This Is How Bad The Pollution Is In India, Where Many Of Our Rx Are Made

“The majority of meds sold at local U.S. pharmacies are manufactured abroad and are then sold in the U.S. with a much higher price tag.” – PharmacyChecker.com

“Ninety percent of Rx consumed in the United States are generics, and the majority of them are produced overseas, mostly in India and China.” – Wired.com

“India’s poisonous air [is] responsible for the deaths of more than 100,000 children under five every year. The State of India’s Environment (SoE) Report found air pollution was responsible for 12.5 percent of all deaths in the country.” – CBS News 

Delhi — The air pollution in India’s capital got so bad again this week that the government was forced to close schools.

It was the second time in two weeks.

The air has been choked with a concentration of noxious pollutants about 10-times higher than what’s considered safe by the World Health Organization.

The smog is so thick and the levels of toxins so high that it’s a health threat not just for children, the elderly and those with underlying health problems, but for every single person exposed to the deadly air.

India’s pollution control authority ordered all schools in Delhi and its suburbs shuttered on both Thursday and Friday.

All industries running on coal and other fossil fuels were also asked to stay closed.

The timing this week was poignant. Children in the capital were stuck at home on November 14, celebrated every year in India as “Children’s Day.”

Some students wrote open letters to Prime Minister Narendra Modi that were picked up by Indian media.

Student Ishan Mahant said in his letter to the country’s leader:

“I used to enjoy soccer earlier but now I can only enjoy it on TV. I cannot play outside because the air is too toxic to breathe.”

The government was to decide on Monday whether to extend the two-week car rationing system that was put in place to halve the number of vehicles on Delhi’s roads.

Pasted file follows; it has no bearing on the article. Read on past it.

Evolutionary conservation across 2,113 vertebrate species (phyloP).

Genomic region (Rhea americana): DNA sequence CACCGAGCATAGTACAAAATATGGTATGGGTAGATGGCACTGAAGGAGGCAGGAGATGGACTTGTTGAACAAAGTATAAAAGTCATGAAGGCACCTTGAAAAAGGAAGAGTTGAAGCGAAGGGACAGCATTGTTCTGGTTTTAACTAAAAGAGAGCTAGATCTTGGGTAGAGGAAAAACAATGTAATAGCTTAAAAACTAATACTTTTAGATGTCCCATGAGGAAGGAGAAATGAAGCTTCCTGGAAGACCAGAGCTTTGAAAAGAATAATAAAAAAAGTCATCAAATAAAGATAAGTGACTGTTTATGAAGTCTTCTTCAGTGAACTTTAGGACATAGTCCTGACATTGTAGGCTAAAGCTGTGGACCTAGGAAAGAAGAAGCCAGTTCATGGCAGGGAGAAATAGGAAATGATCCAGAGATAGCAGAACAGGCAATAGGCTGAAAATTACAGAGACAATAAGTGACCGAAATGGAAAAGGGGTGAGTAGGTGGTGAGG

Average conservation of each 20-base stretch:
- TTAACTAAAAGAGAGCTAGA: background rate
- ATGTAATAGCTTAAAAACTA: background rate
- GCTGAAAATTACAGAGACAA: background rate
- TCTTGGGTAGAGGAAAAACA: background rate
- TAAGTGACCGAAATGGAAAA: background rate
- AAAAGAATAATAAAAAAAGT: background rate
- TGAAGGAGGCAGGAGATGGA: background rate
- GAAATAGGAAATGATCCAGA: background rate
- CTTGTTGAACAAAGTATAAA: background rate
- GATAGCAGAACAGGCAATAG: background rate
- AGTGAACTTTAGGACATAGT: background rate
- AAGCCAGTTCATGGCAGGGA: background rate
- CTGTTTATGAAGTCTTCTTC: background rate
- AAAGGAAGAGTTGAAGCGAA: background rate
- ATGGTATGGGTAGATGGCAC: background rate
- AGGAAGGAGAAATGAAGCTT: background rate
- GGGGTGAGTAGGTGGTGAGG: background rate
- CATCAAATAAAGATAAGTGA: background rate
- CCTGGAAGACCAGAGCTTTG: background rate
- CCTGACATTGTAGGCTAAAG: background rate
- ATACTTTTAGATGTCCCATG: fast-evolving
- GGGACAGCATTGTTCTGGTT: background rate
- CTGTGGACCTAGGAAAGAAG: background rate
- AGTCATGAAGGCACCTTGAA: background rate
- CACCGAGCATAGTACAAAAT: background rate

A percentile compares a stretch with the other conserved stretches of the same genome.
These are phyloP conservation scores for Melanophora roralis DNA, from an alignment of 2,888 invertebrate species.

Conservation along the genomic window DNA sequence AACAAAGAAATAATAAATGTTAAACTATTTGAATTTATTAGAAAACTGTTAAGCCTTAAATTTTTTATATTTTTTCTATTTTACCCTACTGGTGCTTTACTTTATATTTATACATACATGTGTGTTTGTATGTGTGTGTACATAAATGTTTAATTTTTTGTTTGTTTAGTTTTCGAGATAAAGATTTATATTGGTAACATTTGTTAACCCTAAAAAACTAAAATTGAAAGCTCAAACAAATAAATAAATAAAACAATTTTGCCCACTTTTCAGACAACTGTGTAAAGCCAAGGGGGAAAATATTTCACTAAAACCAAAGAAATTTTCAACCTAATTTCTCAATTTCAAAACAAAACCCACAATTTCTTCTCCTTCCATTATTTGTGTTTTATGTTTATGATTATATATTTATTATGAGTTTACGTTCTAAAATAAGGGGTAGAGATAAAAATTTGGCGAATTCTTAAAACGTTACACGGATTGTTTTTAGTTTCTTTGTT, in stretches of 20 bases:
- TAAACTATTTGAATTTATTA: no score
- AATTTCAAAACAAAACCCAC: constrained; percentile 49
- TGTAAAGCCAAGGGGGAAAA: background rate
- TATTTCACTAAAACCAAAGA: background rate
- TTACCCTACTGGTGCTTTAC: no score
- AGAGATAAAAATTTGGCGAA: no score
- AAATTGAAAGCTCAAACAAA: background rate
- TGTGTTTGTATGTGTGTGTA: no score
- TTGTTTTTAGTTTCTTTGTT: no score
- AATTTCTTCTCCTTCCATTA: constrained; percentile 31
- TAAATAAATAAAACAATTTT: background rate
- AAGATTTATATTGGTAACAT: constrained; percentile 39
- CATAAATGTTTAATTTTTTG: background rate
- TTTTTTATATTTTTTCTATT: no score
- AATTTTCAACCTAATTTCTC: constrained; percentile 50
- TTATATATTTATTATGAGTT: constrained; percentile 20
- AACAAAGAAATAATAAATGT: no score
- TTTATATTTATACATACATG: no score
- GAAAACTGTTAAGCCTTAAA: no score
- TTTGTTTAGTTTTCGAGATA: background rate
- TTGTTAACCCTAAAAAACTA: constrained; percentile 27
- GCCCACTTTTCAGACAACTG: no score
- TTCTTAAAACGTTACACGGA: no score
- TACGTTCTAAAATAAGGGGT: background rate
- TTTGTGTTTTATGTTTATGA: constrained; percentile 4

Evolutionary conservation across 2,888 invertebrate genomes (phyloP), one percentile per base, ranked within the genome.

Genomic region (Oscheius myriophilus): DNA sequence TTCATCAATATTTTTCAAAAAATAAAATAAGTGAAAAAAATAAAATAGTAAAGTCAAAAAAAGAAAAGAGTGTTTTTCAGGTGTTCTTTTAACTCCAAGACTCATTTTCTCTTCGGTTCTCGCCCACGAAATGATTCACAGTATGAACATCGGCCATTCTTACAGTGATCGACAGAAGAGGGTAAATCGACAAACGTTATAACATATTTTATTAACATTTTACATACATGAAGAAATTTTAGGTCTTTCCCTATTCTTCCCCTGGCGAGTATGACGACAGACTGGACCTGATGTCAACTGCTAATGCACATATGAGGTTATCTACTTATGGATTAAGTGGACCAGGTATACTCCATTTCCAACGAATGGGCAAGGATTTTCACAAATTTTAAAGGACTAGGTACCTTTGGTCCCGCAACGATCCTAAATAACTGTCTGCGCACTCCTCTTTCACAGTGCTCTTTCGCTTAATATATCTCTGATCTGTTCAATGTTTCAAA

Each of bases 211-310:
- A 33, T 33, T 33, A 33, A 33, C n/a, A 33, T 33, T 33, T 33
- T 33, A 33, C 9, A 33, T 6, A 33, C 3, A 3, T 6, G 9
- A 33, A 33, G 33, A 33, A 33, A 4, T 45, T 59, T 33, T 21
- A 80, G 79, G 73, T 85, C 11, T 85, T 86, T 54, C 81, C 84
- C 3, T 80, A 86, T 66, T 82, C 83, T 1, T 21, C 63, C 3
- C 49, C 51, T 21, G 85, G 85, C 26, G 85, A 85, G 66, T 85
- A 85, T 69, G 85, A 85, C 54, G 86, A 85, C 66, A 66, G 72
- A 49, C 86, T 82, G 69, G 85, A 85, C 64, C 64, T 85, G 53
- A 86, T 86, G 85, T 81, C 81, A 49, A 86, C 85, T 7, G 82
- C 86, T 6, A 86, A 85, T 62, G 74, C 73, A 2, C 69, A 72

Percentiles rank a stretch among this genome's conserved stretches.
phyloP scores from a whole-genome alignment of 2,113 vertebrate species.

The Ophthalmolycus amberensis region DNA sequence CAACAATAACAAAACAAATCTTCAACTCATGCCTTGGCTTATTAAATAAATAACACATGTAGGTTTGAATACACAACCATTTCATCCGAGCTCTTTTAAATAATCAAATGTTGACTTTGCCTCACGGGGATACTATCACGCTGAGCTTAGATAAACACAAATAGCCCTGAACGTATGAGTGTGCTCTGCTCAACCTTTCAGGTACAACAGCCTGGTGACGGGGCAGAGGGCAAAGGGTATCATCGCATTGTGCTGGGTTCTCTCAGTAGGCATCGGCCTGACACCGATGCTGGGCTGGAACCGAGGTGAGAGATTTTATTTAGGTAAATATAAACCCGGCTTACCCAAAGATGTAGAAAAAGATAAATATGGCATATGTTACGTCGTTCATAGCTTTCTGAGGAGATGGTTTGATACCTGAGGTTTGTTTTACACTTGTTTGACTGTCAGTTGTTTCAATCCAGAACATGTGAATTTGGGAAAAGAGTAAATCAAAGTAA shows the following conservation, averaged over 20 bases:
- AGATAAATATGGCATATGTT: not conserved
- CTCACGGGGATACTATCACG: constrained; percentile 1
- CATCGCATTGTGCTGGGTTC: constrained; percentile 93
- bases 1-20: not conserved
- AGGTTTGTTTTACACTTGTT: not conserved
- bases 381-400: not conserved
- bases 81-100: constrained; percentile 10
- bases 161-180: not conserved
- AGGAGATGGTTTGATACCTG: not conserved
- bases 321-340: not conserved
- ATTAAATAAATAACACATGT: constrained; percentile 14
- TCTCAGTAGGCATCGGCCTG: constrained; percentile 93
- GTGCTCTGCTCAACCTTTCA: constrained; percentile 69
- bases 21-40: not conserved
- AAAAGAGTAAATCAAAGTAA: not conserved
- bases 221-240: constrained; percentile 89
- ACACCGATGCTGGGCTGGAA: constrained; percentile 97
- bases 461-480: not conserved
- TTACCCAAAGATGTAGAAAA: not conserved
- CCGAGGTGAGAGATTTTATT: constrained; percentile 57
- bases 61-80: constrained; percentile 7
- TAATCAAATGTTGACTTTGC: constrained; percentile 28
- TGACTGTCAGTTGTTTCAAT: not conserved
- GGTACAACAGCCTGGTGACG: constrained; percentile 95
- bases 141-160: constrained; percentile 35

The weekday restrictions, which allow cars with odd and even number license plates on the roads only on alternating days, were implemented when the pollution first spiked to record levels about 10 days ago.

The human impact

The air in Delhi is choked with smoke, largely from farm fires in neighboring states, and industrial and vehicle pollution. The levels of particulate matter — the tiny molecules that float around in the air and then get caught in people’s lungs — have been measured at nearly 10-times the safe limit … Read more. 

India Drug Manufacturers Dupe the FDA

Aug 78, 2019

Wired.com – In March of 2013, FDA investigators visited a facility in Maharashtra, India, operated by Wockhardt Ltd.

During the inspection, they noticed that an employee seemed to be attempting to smuggle a black bag out of the plant.

They chased him down a hallway and saw him hurl the bag into a stairwell. When the inspectors retrieved the bag, they found roughly 75 torn manufacturing records inside.

The records concerned the company’s insulin products. They showed that many of the vials Wockhardt had tested contained black metallic particles—which came from defective sterilizing equipment and were potentially deadly—and had failed visual inspection.

As the investigators followed the paper trail, they uncovered a formulation area that Wockhardt hadn’t disclosed to the FDA, where the company was using corroded sterilizing equipment to make both insulin and injectable adenosine, used to treat an irregular heartbeat. (The adenosine was destined for the US market.)

Wockhardt’s plant operators also served them “unsealed water bottles,” the report notes, “and each investigator developed stomach problems during the course of inspection.”

The vice president of manufacturing “appeared to be threatening investigators” when they refused to remove a finding from their report.

“It is suggested that an inspectional team perform the follow-up inspection with a clear emergency plan in place prior to arrival,” the investigators concluded.

Outcome

Two months after the inspection, the FDA restricted the import of drugs from this plant into the United States. With $100 million in drug sales at stake, Wockhardt’s CEO assured investors then that the company would bring the plant into compliance “in a month, or two months maximum.”

Six years later, the restriction remains in place. Wockhardt did not respond to requests for comment … Read more. 

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